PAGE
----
As a Representative, Cathy Long hewed to the same agenda as her husband, who often criticized the Ronald W. Reagan administration.11 Her first major vote was against aid to the Nicaraguan Contra rebels. For the most part, however, she focused on Louisiana’s economic needs. She sought to preserve price supports for sugar and opposed an amendment to the Mississippi River and Tributaries Project Bill that would have required local governments in the lower Mississippi Valley to share the costs of flood control. It was a program that the federal government had for decades recognized as an issue of national concern. Long also joined her colleagues in the Louisiana delegation in introducing legislation to authorize the Legal Services Corporation to make a grant to the Gillis W. Long Poverty Law Center at Loyola University in New Orleans.

Additionally, Representative Long worked on issues impacting women and other minorities. She cosponsored the 1985 Economic Equity Act, which secured pension and health benefits for women and sought to restrict racial and sex discrimination in insurance practices. In foreign affairs, the Louisiana Representative voted for economic sanctions against South Africa for its apartheid system and worked to provide aid for Nicaraguan refugees.

Shortly after taking office, Long sought to dispel notions that she was a one–term caretaker. “I would not have run if I didn’t want to stay,” she told a reporter. “Of course I’m going to run again. It was part of the decision I made at the time.”12 Yet, several months later, citing the burden of remaining campaign debts from her special election and a year in which she lost nearly a half dozen close friends and family members, Long declined to run for re–election in 1986. “The decision was not an easy one,” she told reporters on October 15, 1985. “I sought this seat to carry on my husband’s work. I would love to continue the job, but the weight of my current debt jeopardizes the possibility of a credible campaign in 1986. I believe it better for me to step aside now to give all others the opportunity to pursue this job.”13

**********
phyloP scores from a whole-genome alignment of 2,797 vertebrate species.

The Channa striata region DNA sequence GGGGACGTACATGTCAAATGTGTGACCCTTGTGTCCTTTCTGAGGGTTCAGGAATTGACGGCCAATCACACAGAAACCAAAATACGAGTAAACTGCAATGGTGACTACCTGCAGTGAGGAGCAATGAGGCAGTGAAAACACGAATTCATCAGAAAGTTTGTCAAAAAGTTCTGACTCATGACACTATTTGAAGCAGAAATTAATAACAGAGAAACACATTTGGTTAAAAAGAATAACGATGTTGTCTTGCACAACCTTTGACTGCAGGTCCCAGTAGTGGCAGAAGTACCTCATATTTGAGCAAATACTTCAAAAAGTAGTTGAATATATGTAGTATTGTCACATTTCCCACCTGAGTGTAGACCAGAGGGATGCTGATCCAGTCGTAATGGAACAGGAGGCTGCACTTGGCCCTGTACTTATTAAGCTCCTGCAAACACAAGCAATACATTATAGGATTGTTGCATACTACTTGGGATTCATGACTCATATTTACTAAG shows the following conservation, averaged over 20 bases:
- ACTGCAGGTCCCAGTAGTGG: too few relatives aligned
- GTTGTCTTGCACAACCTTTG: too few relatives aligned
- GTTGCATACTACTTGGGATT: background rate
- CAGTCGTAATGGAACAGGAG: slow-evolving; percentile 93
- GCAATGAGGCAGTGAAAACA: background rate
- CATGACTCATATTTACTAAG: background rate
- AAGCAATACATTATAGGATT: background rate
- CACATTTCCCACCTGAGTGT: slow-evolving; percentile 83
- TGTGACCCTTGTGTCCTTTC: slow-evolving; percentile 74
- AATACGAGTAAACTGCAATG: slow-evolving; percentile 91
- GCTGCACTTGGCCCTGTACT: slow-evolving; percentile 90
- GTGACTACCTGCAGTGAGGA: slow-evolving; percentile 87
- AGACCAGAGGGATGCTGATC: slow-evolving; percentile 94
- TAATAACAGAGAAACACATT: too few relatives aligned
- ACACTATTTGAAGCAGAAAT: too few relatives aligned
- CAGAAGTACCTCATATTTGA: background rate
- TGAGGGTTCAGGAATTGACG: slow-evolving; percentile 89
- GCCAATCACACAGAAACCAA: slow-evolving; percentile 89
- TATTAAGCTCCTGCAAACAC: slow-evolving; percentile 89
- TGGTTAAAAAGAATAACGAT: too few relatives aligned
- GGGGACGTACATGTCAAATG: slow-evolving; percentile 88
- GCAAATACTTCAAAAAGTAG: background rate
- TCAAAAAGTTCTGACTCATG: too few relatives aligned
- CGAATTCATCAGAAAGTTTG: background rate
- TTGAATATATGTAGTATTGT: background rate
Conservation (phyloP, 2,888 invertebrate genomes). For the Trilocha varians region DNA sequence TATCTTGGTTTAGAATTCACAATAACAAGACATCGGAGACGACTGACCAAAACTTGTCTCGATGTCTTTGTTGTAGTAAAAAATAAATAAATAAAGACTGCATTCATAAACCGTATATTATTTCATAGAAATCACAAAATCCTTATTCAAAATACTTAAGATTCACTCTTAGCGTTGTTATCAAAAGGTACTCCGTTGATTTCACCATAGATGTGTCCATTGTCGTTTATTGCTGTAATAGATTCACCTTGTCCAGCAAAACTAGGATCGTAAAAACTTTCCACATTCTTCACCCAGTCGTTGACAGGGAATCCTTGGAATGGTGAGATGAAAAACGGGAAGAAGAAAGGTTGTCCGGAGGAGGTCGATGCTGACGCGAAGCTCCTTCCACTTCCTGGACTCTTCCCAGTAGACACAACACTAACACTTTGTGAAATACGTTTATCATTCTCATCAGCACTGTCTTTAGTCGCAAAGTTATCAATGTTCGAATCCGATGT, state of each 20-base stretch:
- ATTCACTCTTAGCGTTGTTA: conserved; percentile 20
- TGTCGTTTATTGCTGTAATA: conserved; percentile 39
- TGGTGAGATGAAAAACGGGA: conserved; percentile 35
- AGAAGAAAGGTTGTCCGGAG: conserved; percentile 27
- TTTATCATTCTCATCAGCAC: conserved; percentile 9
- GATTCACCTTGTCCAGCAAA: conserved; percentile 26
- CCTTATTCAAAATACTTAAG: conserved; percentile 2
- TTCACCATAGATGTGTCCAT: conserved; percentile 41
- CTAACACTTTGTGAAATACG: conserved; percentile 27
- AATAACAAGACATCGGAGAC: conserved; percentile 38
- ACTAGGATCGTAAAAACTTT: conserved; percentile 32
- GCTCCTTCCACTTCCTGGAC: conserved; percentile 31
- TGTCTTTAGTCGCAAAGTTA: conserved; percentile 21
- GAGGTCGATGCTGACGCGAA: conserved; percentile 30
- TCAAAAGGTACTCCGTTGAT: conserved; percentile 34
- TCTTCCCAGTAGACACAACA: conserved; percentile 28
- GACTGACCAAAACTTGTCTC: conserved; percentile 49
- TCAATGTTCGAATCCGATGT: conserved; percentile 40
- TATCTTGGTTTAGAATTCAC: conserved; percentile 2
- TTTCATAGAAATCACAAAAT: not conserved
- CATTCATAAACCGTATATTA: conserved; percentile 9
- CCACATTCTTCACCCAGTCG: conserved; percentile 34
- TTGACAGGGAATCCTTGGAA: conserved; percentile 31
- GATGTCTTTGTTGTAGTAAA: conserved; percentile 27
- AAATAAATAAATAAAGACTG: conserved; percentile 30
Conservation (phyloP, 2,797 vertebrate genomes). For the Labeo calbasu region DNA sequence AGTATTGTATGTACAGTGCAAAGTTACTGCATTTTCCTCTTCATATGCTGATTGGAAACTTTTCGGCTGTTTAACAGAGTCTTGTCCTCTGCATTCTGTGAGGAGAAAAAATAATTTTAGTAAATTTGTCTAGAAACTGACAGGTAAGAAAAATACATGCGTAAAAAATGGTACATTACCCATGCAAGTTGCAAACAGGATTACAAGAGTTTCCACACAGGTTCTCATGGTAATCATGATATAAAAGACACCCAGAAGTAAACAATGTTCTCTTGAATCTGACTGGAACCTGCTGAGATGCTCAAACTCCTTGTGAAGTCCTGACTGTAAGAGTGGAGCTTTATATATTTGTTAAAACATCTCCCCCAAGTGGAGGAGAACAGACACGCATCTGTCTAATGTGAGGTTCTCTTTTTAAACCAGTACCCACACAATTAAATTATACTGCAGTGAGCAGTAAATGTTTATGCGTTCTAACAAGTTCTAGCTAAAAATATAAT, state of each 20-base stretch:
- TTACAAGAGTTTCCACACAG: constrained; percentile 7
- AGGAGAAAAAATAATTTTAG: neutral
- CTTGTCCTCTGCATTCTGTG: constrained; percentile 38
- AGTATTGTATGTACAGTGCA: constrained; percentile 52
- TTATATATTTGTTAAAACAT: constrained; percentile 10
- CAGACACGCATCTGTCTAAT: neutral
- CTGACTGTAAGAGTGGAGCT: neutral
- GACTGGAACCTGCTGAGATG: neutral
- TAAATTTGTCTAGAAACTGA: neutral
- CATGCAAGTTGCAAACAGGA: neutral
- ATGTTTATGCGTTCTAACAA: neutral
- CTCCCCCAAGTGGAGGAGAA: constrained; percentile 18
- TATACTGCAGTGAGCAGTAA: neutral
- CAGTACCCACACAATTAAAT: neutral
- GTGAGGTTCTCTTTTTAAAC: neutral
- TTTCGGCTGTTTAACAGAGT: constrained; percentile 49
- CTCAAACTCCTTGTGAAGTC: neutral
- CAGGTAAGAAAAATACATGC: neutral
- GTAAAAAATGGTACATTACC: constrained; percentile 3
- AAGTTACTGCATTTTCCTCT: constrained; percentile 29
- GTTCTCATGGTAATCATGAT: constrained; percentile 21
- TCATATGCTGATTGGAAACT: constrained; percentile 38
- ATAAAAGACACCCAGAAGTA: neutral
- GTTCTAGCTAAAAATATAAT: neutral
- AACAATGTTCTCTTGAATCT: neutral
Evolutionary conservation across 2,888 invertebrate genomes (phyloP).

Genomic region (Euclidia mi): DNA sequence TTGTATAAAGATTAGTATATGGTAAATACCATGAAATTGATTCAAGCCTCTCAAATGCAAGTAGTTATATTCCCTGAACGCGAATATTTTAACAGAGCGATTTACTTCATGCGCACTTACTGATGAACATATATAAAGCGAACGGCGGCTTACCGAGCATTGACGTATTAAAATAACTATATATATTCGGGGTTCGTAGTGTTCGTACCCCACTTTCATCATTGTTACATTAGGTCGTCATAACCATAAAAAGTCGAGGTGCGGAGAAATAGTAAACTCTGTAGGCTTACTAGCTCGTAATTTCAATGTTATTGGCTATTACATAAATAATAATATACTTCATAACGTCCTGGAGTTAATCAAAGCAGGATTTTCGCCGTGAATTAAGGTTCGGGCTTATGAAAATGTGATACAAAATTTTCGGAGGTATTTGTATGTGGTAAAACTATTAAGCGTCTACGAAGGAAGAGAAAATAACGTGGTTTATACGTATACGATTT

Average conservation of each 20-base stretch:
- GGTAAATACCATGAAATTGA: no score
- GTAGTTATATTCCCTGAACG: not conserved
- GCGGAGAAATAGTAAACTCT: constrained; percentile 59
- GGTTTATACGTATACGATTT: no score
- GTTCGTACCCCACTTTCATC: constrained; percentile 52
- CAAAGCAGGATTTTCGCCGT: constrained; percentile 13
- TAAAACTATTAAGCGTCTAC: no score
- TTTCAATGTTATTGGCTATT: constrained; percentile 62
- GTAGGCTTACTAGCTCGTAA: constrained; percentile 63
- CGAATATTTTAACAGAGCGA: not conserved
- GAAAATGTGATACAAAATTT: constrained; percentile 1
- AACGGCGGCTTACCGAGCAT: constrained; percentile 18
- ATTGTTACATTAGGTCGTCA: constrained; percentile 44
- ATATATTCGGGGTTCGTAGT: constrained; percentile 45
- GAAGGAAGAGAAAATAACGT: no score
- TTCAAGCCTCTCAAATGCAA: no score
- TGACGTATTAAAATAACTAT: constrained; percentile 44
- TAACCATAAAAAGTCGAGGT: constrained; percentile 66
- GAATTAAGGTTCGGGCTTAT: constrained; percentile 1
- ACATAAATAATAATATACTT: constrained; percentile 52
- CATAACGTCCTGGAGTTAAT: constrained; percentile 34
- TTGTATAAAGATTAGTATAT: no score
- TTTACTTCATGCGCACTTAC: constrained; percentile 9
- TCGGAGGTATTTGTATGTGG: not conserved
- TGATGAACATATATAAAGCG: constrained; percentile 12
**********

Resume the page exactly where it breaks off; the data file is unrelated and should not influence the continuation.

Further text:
After Congress, Long worked as a volunteer in Washington, D.C., area homeless shelters and as a reading tutor. She also spent time with her grandchildren, who grew up near the capital. Cathy Long resides in Washington, D.C.

Footnotes

1Will Scheltema, “Cathy Long: She Carries On,” 16 May 1985, Roll Call: 8.

2Joan Cook; “Rep. Gillis Long, 61, Louisiana Liberal, Dies,” 22 January 1985, New York Times: A22; Richard Pearson, “Rep. Gillis Long, 61, Influential Democrat,” 22 January 1985, Washington Post: D4.

3Suzanne Nelson, “Remembering Her Husband: Louisiana Member Willingly Took Her Spouse’s Seat, But She’s Glad To Be Out,” 5 October 2000, Roll Call: 46.

4Scheltema, “Cathy Long: She Carries On.”

5Nelson, “Remembering Her Husband.”

6“Mrs. Long To Seek Office,” 5 February 1985, New York Times: B5.

7“Catherine S. Long,” Associated Press Candidate Biographies, 1986.

8Paul Taylor, “Political Nonpositions: Louisiana’s Cathy Long Runs on Artfully Vague Race,” 30 March 1985, Washington Post: A2.

9Taylor, “Political Nonpositions: Louisiana’s Cathy Long Runs on Artfully Vague Race.”

10“Mrs. Long Goes to Washington,” 1 April 1985, Associated Press; Michael J. Dubin et al., United States Congressional Elections, 1788–1997 (Jefferson, NC: McFarland and Company, Inc., Publishers, 1998): 745. A legacy of French colonial rule in the region, Louisiana counties still are referred to as parishes.

11Scheltema, “Cathy Long: She Carries On.”

12Ibid.

13“Rep. Cathy Long Says She Won’t Seek Another Term,” 18 October 1985, Associated Press.

View Record in the Biographical Directory of the U.S. Congress

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External Research Collections

Louisiana State University
Special Collections

Baton Rouge, LA
Papers: 1985-1986, 15 linear feet. The collection of Catherine Long contains office files from her term as a Representative from the Eighth Congressional District. A finding aid is available in the repository.
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Bibliography / Further Reading

"Catherine S. Long" in Women in Congress, 1917-2006. Prepared under the direction of the Committee on House Administration by the Office of History & Preservation, U.S. House of Representatives. Washington: Government Printing Office, 2006.

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Committee Assignments

  • House Committee - Public Works
  • House Committee - Small Business